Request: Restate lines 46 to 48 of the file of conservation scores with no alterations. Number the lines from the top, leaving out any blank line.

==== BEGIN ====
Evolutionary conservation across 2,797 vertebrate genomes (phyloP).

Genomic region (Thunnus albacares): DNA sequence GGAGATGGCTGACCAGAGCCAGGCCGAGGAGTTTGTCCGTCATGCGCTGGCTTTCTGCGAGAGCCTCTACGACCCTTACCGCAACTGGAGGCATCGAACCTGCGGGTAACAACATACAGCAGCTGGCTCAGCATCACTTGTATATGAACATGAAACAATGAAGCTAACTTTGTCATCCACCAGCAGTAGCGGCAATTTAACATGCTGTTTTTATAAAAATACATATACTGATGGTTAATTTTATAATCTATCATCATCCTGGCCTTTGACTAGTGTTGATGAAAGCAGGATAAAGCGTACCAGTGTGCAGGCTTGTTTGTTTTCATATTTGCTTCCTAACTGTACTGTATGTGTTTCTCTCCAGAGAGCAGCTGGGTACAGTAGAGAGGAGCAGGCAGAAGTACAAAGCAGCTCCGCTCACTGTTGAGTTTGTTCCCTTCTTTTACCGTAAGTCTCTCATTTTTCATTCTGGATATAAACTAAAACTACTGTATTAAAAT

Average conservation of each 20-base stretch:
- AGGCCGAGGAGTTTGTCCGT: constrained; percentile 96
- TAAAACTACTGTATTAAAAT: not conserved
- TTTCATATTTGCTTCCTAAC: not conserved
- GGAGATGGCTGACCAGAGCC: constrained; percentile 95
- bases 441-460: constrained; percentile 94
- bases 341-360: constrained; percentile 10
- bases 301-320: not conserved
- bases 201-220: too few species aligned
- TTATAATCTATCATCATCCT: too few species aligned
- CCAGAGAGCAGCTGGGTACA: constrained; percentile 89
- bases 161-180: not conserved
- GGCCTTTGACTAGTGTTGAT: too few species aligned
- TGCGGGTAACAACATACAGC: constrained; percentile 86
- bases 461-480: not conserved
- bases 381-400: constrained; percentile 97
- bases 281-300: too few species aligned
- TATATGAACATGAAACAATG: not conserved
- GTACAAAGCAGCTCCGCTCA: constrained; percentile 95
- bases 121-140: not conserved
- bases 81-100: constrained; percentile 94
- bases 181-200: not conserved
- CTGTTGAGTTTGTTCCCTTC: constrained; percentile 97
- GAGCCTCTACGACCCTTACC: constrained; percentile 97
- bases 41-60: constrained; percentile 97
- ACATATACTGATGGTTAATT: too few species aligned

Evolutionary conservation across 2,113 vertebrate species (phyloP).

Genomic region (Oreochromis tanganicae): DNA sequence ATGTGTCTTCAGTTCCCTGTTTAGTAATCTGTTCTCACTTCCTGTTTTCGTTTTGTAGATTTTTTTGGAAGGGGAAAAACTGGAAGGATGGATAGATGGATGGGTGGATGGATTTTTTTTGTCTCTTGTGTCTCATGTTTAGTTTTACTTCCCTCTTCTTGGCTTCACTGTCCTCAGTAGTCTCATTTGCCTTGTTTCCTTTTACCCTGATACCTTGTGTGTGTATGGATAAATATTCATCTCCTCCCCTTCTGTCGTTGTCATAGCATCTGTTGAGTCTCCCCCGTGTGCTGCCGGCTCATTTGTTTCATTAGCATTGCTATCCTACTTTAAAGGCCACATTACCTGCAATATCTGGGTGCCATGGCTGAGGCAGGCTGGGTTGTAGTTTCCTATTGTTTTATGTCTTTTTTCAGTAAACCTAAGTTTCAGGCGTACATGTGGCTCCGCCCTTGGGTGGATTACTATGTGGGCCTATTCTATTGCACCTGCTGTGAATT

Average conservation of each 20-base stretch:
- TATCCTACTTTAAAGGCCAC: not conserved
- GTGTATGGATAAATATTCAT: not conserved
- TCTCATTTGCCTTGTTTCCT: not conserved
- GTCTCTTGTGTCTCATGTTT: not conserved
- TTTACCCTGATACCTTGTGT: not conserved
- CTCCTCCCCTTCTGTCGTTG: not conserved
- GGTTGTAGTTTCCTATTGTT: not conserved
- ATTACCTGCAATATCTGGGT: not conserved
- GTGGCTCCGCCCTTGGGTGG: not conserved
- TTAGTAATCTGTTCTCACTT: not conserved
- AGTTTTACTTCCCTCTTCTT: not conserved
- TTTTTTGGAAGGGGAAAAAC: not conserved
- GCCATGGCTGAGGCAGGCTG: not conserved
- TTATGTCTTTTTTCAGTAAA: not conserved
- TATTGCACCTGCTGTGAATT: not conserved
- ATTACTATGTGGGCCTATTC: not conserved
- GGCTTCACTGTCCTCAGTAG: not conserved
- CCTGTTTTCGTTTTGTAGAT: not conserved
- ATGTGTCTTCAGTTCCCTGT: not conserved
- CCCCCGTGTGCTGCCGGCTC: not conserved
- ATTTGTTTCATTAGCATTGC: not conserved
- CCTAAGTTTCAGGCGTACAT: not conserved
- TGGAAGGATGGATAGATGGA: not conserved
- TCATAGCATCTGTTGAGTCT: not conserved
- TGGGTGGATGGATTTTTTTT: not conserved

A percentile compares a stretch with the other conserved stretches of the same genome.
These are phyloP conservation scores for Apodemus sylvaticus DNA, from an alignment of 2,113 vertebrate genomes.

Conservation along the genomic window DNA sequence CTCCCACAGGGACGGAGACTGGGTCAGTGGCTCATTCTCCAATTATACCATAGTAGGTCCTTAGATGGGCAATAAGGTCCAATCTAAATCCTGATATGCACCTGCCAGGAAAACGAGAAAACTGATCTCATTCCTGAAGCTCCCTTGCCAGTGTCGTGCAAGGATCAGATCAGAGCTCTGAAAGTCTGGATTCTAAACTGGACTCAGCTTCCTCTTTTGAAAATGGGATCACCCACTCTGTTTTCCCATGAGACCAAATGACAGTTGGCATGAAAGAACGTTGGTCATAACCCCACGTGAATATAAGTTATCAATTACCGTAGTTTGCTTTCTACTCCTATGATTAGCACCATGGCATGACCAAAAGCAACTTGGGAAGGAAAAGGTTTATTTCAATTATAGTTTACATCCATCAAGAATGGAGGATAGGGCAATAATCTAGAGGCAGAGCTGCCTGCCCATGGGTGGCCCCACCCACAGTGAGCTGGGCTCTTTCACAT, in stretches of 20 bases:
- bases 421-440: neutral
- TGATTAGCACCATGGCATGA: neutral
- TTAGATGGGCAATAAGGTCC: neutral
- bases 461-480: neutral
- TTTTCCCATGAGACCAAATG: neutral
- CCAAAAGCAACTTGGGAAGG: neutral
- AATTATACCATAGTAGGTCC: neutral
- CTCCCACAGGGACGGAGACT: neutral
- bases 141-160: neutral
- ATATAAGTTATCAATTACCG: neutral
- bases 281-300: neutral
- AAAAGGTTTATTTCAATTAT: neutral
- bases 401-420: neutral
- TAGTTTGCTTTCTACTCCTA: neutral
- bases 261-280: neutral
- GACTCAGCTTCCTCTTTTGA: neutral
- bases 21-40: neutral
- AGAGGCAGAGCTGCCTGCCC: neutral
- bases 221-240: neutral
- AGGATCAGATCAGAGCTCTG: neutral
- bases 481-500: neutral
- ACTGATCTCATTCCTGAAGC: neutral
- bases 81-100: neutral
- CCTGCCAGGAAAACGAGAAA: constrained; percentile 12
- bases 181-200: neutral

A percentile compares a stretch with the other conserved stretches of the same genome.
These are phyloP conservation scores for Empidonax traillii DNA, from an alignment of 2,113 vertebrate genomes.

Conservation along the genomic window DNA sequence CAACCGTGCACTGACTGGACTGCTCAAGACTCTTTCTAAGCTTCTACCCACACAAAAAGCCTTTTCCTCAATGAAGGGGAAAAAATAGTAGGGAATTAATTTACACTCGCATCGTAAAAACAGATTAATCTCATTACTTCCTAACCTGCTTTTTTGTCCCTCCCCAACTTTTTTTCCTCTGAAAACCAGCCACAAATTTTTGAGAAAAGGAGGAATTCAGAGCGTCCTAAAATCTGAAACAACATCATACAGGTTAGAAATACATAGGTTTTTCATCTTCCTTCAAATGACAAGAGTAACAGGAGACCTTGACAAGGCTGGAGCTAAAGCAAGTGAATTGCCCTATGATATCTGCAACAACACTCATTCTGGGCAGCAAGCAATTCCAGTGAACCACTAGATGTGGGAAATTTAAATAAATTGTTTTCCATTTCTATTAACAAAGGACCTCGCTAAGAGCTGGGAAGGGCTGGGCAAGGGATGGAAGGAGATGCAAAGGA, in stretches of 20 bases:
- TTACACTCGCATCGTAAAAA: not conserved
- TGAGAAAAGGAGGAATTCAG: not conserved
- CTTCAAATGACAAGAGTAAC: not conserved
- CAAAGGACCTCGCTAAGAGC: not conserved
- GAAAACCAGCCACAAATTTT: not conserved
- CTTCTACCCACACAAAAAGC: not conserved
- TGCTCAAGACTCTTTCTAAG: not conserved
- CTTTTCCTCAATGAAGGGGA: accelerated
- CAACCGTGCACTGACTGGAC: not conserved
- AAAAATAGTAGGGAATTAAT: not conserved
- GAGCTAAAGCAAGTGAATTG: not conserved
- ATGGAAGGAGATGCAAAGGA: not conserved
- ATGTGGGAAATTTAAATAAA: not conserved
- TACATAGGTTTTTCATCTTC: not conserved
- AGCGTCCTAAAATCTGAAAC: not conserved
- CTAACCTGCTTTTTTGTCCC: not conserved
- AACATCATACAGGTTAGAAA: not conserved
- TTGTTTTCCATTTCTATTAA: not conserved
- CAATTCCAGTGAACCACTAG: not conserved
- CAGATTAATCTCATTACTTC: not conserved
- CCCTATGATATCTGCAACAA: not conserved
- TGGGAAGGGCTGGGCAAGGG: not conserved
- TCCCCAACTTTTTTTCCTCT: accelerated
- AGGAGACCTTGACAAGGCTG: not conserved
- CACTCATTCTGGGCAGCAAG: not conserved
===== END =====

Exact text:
- TATTGCACCTGCTGTGAATT: not conserved
- ATTACTATGTGGGCCTATTC: not conserved
- GGCTTCACTGTCCTCAGTAG: not conserved